Remember, your work is an honorable calling and it can be accidentally sabotaged when the ethical code is jettisoned. When deals are struck between a writer and a source, a precedent is created. Should you need to contact that source again, she may think of your working relationship as a partnership that is subject to negotiations. Editor Frank Keegan once told me that friendships with sources must be handled with panache. A writer must be close enough to obtain reliable information; in some cases, the information may be provided to you over another writer. When the relationship gets too cozy, a writer will find it increasingly difficult to probe into a thorny issue.

Writers need sources; sources need writers. It’s a marriage of convenience, and it’s a mistake to think that sources are warm to you because you are charming and likeable. Columnists and opinion writers get inundated with telephone calls and email, and it’s tempting to consider all this attention as recognition of a person’s innate grasp of that cogent insight and gift for white-hot thinking. Once the person retires, the contact may stop. The reason is simple. The people who called wanted to influence public opinion; the contact with the writer, the conduit, was secondary. It is another part of the act of being humble for a writer not to believe her own public relations and not to think that her voice is more than pale dust floating on a summer breeze.

Think of the physician who is confronted with helping a family friend in an emergency. It may be easier to think more clearly when the person is not a friend who is hurt, but a patient who needs care. The clinical approach helps the physician focus on the job at hand. It doesn’t make her cold-hearted to be detached. It makes her more efficient, a better caregiver. Likewise, the writer who maintains professional distance from a source will find it easier to conduct routine business, and, in unusual times, do more of the same. Should the situation decay or become a friendship, the source and the writer may be better served by a change in assignment. Your audience will appreciate your desire to tell the story with as much impartiality as is humanly possible given that all of us are bound by our inherent mental maps that lead us in predictable ways of thinking.

The work of a writer can result in some unintended consequences. When a TV camera and fill light appear, the action may take a turn to the contrived. When a writer opens her notebook, a source may become self-conscious, and alter her behavior and speech in ways that she may be unaware. A more blatant example is a protest that gets heated only when the press is present. When the notebooks and broadcast equipment are stowed, the actors relax, drop their protest banners and glide over to Starbucks for refreshments. In these cases, writers must make a decision on the best way to characterize the action. Will the feature article take a light-hearted tone that suggests the protesters are pandering to an audience, and their commitment is subject to the presence of an audience? Or, will the on-again, off-again demonstration be ignored to avoid presenting a confusing picture of the rally? How much does a writer tell about the scripted nature of the protest versus the spontaneity? The Poynter process model may help you as you ponder these questions. While story telling is the goal, you must let the facts get in the way, and not resort to fiction just to jazz up the narrative.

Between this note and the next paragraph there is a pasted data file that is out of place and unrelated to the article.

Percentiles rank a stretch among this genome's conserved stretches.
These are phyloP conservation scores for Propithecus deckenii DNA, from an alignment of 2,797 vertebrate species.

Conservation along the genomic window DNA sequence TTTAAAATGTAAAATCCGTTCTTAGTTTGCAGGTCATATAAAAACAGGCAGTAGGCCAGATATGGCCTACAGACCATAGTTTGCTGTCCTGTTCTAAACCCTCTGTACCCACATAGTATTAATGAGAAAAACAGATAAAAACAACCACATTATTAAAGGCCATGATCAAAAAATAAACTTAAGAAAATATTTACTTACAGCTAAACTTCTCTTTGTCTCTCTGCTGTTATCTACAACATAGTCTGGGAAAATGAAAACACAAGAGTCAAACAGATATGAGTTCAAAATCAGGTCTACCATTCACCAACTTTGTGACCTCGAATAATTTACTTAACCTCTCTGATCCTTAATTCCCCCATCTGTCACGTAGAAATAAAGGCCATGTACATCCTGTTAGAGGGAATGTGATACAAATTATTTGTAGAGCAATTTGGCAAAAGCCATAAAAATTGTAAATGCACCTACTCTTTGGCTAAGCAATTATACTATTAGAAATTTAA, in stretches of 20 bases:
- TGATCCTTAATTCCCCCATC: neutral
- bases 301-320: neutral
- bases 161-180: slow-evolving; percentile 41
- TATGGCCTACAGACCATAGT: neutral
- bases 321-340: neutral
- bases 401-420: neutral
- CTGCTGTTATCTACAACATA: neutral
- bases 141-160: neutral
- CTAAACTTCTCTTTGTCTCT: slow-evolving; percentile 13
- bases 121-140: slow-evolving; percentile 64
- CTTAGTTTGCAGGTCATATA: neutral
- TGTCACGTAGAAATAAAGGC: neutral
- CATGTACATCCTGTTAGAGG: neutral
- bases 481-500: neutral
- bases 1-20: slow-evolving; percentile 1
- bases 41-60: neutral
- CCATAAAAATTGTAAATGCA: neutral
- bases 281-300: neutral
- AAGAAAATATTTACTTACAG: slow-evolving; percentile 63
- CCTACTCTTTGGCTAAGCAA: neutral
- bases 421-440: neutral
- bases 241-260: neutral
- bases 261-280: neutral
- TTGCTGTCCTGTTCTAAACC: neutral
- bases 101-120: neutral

Few writers will openly admit that they want a prize for their work, and more than one well-known journalist has denied the phrase “coveted prize.” “I never coveted a writing award,” they say, hurt in their rheumy eyes. For the rest of us, writing contests can be a mixed blessing. The legitimate ones enhance your marketability, and your sense of accomplishment. The weak ones prey on our need of acceptance in a business that is built on rejection.

A writer cannot go wrong by clearing a writing entry with an editor, particularly when the working relationship is ongoing. An occasional column in a publication doesn’t merit asking permission for you to submit it to a contest. However, the marketing arms of companies are very sophisticated about planting product and service information in the mass media. Among the cleverest approaches by the less scrupulous jackals is to send out a notice of a contest early in the year that says the entry deadline is months away. The idea is that writers will have time to engineer an article that will be suitable for a contest about the dreaded X and ways to avoid it or the need to practice Y and ways to succeed at it. In some cases, the organizations that support these public awareness campaigns use these contests to advance their public relations mission at the expense of your credibility. The work you publish isn’t a paid advertisement and readers will have no idea that you are subtly selling something. It’s on the order of a product placement in a movie or TV show. Will you be complicit? You may win an award, but will it be the kind of recognition that will make you proud of your achievement?

Among the guidelines for selecting a reputable writing contest with which to enter is to evaluate the entry fee. Contest fees can exceed $100. Some places publish a writer’s work with the hope that she will buy a copy of the publication. Writer Jill Darling calls this fraud “poetry.con.” Some of the funnier submissions of poetry can be found at

Contest fees in the $10-to $20-range are more acceptable. Next, consider the people who will evaluate the entries. Judges should be independent. They may be paid for their labor, but they shouldn’t be beholden to the organization as board members or employees. Again, your best approach is to advise the publication for which you write of your intention to enter a contest, and allow the decision to be a cooperative one between you and an editor.

This is an excerpt from Dr. Michael Ray Smith‘s book Used with permission.

Download the entire book for free from our MTI Online resource center.

Photo by Diana Polekhina on Unsplash